Components are placed quite close to each other - much closer than in the last version. It looks do-able hand-soldering. In particular, the feedback circuit is well away from the power traces and route through traces to just past the output capacitors. You can see that I route the GND return under the power ground (on the signal layer) to connect there by the output capacitors as well - it is equally possible to connect at the point it ducks down but I’ve kept the traces together as recommended by the check list.
Shield Ground Layer
This is intended to keep noise away from the non-power components although I could well have misunderstood the concept. Nothing directly connects to this layer except the NETTIE so it isn’t directly used by anything as a path to ground. Should I have limited the area to under the high-current traces only?
Signal Ground Layer
This is used as a ground plane by the non-power components - i.e. those not directly related to carrying high-current to Vout. There are multiple connections on this layer but no traces. All the cheaper manufacturing companies preclude the use of blind or hidden vias so they all route through 4 layers.
This carries signal traces that can’t route on the top layer. There’s not that many of them really.
I think I’ve made a much better job of laying out and routing the design this time. The first version was so bad it wasn’t even worth trying to start dealing with the sources of noise but my hope is this will prove capable of proper measurement and action: the placeholders for ferrite beads/capacitors/resistors can at least allow some modifications to be made as a result and the test points will prevent me blowing components up. I'm more than happy to provide additional information if anyone is interested.
A summary of my questions:
- Would it be advisable to swap the MOSFET back to the TH version I used before which is more capable of dissipating power?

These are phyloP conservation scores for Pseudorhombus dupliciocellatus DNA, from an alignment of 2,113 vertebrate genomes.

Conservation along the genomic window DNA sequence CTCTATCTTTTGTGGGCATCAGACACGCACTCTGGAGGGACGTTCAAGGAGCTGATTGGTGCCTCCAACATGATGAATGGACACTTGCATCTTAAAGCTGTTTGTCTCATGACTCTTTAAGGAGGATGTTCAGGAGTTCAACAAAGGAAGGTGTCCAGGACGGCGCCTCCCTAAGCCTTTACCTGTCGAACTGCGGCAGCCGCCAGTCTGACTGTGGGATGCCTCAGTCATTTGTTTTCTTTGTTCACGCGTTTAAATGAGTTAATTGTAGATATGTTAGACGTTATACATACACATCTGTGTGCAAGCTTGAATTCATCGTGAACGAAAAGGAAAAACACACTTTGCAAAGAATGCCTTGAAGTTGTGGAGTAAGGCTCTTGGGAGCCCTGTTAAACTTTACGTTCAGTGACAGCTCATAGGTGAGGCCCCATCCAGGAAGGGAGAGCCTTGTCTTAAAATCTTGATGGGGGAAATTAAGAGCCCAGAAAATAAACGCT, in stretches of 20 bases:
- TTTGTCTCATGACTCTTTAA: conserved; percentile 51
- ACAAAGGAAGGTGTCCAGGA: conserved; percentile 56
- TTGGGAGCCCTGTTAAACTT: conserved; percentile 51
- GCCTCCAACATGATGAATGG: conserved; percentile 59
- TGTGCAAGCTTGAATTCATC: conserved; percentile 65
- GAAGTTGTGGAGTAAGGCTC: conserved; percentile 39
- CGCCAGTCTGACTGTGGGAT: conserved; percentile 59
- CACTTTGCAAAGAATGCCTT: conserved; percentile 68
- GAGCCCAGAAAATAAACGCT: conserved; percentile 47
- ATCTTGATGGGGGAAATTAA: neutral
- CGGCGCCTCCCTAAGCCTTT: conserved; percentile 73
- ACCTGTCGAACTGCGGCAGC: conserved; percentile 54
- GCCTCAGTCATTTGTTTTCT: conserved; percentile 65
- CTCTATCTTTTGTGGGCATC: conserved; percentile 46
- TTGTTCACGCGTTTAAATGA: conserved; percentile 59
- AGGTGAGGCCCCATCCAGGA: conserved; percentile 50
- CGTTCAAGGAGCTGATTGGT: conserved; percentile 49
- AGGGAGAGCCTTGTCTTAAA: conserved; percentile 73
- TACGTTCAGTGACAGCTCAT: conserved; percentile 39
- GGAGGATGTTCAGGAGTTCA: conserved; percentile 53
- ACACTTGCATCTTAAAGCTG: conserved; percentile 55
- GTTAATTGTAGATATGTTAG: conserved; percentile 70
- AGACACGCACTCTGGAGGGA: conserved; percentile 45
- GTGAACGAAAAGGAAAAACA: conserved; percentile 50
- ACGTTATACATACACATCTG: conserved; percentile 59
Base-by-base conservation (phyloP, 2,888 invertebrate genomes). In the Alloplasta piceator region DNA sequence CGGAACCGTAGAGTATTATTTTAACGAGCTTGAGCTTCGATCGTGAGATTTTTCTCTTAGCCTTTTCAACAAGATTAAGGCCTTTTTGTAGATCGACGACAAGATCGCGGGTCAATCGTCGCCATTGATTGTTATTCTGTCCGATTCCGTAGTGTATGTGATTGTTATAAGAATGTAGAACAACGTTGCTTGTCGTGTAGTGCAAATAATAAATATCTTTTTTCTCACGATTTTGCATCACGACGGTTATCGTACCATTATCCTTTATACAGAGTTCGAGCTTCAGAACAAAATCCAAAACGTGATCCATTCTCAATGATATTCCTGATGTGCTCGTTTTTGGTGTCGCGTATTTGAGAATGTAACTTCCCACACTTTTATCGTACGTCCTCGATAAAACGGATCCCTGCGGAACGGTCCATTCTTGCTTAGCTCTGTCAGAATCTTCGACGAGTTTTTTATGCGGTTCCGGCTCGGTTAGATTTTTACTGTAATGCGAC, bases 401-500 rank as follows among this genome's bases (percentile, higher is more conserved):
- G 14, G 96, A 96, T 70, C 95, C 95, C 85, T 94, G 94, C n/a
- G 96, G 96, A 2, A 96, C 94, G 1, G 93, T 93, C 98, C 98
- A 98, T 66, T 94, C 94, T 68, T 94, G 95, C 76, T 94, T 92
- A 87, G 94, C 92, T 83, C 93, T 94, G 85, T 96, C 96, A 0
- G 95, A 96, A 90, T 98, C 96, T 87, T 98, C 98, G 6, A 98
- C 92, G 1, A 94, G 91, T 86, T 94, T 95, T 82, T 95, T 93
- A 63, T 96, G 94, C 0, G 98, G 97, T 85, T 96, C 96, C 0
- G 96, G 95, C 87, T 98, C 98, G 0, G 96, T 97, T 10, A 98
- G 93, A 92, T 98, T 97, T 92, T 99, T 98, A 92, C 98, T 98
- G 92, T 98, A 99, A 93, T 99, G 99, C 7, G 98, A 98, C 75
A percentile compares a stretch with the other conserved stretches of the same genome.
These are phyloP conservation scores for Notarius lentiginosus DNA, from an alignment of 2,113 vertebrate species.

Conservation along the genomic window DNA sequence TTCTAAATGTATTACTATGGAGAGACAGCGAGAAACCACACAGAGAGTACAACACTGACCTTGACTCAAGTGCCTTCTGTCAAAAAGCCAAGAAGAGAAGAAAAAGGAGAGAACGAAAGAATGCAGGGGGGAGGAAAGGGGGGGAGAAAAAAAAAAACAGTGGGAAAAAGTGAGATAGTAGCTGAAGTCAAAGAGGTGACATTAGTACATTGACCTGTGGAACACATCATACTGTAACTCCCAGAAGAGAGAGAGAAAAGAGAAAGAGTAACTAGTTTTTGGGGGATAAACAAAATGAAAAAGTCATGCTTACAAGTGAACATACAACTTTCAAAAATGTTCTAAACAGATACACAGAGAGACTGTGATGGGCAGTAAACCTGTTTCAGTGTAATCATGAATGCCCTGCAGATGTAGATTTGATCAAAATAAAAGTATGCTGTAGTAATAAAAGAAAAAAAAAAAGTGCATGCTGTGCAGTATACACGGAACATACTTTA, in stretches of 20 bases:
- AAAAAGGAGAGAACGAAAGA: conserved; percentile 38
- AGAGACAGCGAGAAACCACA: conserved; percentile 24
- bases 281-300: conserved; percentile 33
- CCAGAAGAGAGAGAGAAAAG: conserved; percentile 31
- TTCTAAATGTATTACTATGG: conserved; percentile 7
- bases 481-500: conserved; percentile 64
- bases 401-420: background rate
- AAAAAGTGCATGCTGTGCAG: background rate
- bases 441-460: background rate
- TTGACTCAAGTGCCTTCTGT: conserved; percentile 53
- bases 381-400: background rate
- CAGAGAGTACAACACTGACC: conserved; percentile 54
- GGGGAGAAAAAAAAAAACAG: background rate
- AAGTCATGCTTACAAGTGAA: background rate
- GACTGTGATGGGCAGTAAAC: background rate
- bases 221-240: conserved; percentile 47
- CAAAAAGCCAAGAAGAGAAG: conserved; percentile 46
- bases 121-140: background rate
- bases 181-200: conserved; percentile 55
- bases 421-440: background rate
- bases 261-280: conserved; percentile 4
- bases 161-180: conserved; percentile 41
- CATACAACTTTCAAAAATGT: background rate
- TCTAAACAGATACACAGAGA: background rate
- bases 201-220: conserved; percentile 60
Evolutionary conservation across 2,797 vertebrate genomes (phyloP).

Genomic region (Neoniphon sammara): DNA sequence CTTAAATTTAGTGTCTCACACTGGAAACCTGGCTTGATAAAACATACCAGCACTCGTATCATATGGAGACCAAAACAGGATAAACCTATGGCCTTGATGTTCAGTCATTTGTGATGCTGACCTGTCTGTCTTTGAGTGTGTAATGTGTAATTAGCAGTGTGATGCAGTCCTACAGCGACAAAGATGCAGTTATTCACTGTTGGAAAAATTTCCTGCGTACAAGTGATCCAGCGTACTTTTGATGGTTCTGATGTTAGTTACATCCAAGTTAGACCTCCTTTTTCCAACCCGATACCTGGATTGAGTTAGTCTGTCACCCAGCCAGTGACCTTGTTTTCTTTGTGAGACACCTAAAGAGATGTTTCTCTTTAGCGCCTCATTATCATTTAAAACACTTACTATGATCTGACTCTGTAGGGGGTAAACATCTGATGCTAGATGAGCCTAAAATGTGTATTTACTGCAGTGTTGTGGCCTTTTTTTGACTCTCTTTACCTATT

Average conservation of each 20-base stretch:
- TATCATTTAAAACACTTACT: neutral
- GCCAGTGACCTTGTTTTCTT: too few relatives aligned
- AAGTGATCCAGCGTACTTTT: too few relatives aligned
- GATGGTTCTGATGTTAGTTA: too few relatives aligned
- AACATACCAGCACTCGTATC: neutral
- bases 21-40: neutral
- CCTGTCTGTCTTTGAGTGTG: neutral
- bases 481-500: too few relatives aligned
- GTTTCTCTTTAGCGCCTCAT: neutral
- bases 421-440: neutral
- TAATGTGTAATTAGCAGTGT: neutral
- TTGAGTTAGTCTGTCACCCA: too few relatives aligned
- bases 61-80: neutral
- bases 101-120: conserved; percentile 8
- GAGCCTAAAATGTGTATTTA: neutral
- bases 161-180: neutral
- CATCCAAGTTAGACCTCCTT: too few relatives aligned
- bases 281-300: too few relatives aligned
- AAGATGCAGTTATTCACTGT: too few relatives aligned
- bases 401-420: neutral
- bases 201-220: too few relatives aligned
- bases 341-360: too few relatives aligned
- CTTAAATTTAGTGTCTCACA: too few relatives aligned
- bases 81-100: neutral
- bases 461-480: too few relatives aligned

- Is the use of TH pins for the GND connection with my test points - so I can use the short GND wire on my probe - better than removing those holes through the planes? Alternatives would be to use SMD test points with vias (smaller diameter) or doing away with GND test points and using the longer crocodile clipped GND wire.
- Layout guidance uses a lot of relative terms such as ‘close’ and ‘as possible’. Is the trace from the Switching Regulator (U1) to the gate of the MOSFET (Q1) too long?
- The GND connections for the feedback circuit, Switching Regulator and the ITH/Run pins route around to connect to PWRGND just past the Output Capacitors (one piece of advice read.) Would it be better to route these directly to the +ve and =ve pads of Cout1 - the 100uF output capacitor (another piece of advice read.)
- They don’t just connect to PWRGND just past the output capacitors, they also route under PWRGRND to do so: I could avoid doing that and connect at the point the trace jumps down. Is it better to leave as-is?
- The PWRGND traces all route back on the top layer to the -Ve pin on VIN. Very close to this point is the single connection for Shield Ground and Signal Ground. Would it be better placing this nettie close to -Ve pin on Cout1?
- The Shield Ground is the full size of the board. Should I just place this under the high-current routes or does it not make any difference?
- From experience, does this look hand-solderable if care is taken with the order of placement of components.
- I have no copper fills on the front or back layers. If I added these and tied them to the nearest ground plane the vias would pass through all 4-layers. Ultimately, I don’t know if it would improve anything so I didn’t bother as more holes in the layers seems ‘a worse thing’ but am I wrong?
I’d be very interested in thoughts and observations on my approach so I don’t make the same mistakes as last time. In particular, given that grounding was a major issue in the current version, what’s your views on how I’ve done this time.